Published at Oct 06 2019
·
0 comments

Instructions

Test suite

Solution

Given a number, find the sum of all the unique multiples of particular numbers up to but not including that number.

If we list all the natural numbers below 20 that are multiples of 3 or 5, we get 3, 5, 6, 9, 10, 12, 15, and 18.

The sum of these multiples is 78.

This exercise requires you to process a collection of data. You can simplify your code by using LINQ (Language Integrated Query). For more information, see this page.

To run the tests, run the command `dotnet test`

from within the exercise directory.

Initially, only the first test will be enabled. This is to encourage you to solve the exercise one step at a time.
Once you get the first test passing, remove the `Skip`

property from the next test and work on getting that test passing.
Once none of the tests are skipped and they are all passing, you can submit your solution
using `exercism submit SumOfMultiples.cs`

For more detailed information about the C# track, including how to get help if you're having trouble, please visit the exercism.io C# language page.

A variation on Problem 1 at Project Euler http://projecteuler.net/problem=1

```
// This file was auto-generated based on version 1.5.0 of the canonical data.
using System;
using Xunit;
public class SumOfMultiplesTest
{
[Fact]
public void No_multiples_within_limit()
{
Assert.Equal(0, SumOfMultiples.Sum(new[] { 3, 5 }, 1));
}
[Fact(Skip = "Remove to run test")]
public void One_factor_has_multiples_within_limit()
{
Assert.Equal(3, SumOfMultiples.Sum(new[] { 3, 5 }, 4));
}
[Fact(Skip = "Remove to run test")]
public void More_than_one_multiple_within_limit()
{
Assert.Equal(9, SumOfMultiples.Sum(new[] { 3 }, 7));
}
[Fact(Skip = "Remove to run test")]
public void More_than_one_factor_with_multiples_within_limit()
{
Assert.Equal(23, SumOfMultiples.Sum(new[] { 3, 5 }, 10));
}
[Fact(Skip = "Remove to run test")]
public void Each_multiple_is_only_counted_once()
{
Assert.Equal(2318, SumOfMultiples.Sum(new[] { 3, 5 }, 100));
}
[Fact(Skip = "Remove to run test")]
public void A_much_larger_limit()
{
Assert.Equal(233168, SumOfMultiples.Sum(new[] { 3, 5 }, 1000));
}
[Fact(Skip = "Remove to run test")]
public void Three_factors()
{
Assert.Equal(51, SumOfMultiples.Sum(new[] { 7, 13, 17 }, 20));
}
[Fact(Skip = "Remove to run test")]
public void Factors_not_relatively_prime()
{
Assert.Equal(30, SumOfMultiples.Sum(new[] { 4, 6 }, 15));
}
[Fact(Skip = "Remove to run test")]
public void Some_pairs_of_factors_relatively_prime_and_some_not()
{
Assert.Equal(4419, SumOfMultiples.Sum(new[] { 5, 6, 8 }, 150));
}
[Fact(Skip = "Remove to run test")]
public void One_factor_is_a_multiple_of_another()
{
Assert.Equal(275, SumOfMultiples.Sum(new[] { 5, 25 }, 51));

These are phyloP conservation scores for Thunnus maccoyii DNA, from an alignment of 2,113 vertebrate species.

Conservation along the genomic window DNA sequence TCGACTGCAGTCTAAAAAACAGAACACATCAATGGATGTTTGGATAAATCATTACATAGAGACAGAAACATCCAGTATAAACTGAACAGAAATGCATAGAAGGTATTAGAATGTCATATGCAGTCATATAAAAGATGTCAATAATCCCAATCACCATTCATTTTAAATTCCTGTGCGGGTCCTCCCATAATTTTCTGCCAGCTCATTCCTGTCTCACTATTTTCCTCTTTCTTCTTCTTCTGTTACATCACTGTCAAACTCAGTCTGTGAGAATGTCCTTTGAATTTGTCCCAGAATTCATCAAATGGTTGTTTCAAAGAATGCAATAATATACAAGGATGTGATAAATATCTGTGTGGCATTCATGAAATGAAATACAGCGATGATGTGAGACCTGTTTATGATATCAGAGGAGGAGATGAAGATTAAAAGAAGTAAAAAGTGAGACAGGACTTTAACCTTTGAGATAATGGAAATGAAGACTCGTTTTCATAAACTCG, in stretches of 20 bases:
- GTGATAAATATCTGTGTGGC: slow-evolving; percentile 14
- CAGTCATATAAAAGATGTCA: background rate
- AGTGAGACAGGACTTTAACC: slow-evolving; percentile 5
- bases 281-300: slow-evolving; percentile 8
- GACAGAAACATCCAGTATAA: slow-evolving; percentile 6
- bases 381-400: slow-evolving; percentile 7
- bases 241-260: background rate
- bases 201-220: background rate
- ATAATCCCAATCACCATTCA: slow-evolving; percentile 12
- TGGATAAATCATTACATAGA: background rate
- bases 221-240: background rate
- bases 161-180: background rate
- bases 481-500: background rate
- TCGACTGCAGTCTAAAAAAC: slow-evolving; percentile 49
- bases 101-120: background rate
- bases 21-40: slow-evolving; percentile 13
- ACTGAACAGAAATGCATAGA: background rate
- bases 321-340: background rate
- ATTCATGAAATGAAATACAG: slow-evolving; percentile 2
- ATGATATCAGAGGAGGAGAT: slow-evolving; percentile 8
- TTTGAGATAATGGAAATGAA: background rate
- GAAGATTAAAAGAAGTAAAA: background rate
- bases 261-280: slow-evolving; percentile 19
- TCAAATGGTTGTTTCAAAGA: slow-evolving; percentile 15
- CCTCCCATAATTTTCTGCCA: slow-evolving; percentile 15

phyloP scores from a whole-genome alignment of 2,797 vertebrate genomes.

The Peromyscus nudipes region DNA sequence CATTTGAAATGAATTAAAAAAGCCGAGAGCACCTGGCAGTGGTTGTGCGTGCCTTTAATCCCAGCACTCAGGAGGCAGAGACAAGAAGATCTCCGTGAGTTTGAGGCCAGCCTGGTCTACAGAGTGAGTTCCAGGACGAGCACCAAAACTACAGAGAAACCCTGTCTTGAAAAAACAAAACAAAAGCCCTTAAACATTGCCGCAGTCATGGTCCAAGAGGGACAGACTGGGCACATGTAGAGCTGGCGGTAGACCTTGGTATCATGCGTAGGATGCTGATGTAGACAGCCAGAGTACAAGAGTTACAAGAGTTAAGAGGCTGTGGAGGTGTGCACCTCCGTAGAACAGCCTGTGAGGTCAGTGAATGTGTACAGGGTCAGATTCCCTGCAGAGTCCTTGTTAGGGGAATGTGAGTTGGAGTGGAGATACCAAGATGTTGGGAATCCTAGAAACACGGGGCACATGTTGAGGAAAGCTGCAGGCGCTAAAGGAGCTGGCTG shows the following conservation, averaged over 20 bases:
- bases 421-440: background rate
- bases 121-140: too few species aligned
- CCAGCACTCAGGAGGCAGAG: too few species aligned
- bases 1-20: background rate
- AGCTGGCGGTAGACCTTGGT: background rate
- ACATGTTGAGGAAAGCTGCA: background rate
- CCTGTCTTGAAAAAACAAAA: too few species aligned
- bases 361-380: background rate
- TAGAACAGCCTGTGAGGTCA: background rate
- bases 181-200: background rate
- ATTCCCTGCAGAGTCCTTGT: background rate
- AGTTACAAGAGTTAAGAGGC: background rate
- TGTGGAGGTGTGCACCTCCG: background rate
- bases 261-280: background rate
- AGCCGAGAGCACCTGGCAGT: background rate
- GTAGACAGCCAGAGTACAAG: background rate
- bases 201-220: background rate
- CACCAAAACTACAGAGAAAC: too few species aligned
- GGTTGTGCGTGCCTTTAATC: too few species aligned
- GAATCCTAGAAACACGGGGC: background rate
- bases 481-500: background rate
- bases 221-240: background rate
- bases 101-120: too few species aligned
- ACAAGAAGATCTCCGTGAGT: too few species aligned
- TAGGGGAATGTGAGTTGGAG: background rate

}
[Fact(Skip = "Remove to run test")]
public void Much_larger_factors()
{
Assert.Equal(2203160, SumOfMultiples.Sum(new[] { 43, 47 }, 10000));
}
[Fact(Skip = "Remove to run test")]
public void All_numbers_are_multiples_of_1()
{
Assert.Equal(4950, SumOfMultiples.Sum(new[] { 1 }, 100));
}
[Fact(Skip = "Remove to run test")]
public void No_factors_means_an_empty_sum()
{
Assert.Equal(0, SumOfMultiples.Sum(Array.Empty<int>(), 10000));
}
[Fact(Skip = "Remove to run test")]
public void The_only_multiple_of_0_is_0()
{
Assert.Equal(0, SumOfMultiples.Sum(new[] { 0 }, 1));
}
[Fact(Skip = "Remove to run test")]
public void The_factor_0_does_not_affect_the_sum_of_multiples_of_other_factors()
{
Assert.Equal(3, SumOfMultiples.Sum(new[] { 3, 0 }, 4));
}
[Fact(Skip = "Remove to run test")]
public void Solutions_using_include_exclude_must_extend_to_cardinality_greater_than_3()
{
Assert.Equal(39614537, SumOfMultiples.Sum(new[] { 2, 3, 5, 7, 11 }, 10000));
}
}
```

```
using System;
using System.Collections.Generic;
using System.Linq;
public static class SumOfMultiples
{
public static int Sum(IEnumerable<int> multiples, int max) =>
Enumerable.Range(1, max - 1).Where(n => n.IsFactorOfAny(multiples)).Sum();
private static bool IsFactorOfAny(this int number, IEnumerable<int> multiples) =>
multiples.Any(multiple => multiple != 0 && number % multiple == 0);
}
```

A huge amount can be learned from reading other people’s code. This is why we wanted to give exercism users the option of making their solutions public.

Here are some questions to help you reflect on this solution and learn the most from it.

- What compromises have been made?
- Are there new concepts here that you could read more about to improve your understanding?

Level up your programming skills with 3,092 exercises across 52 languages, and insightful discussion with our volunteer team of welcoming mentors.
Exercism is
**100% free forever**.

## Community comments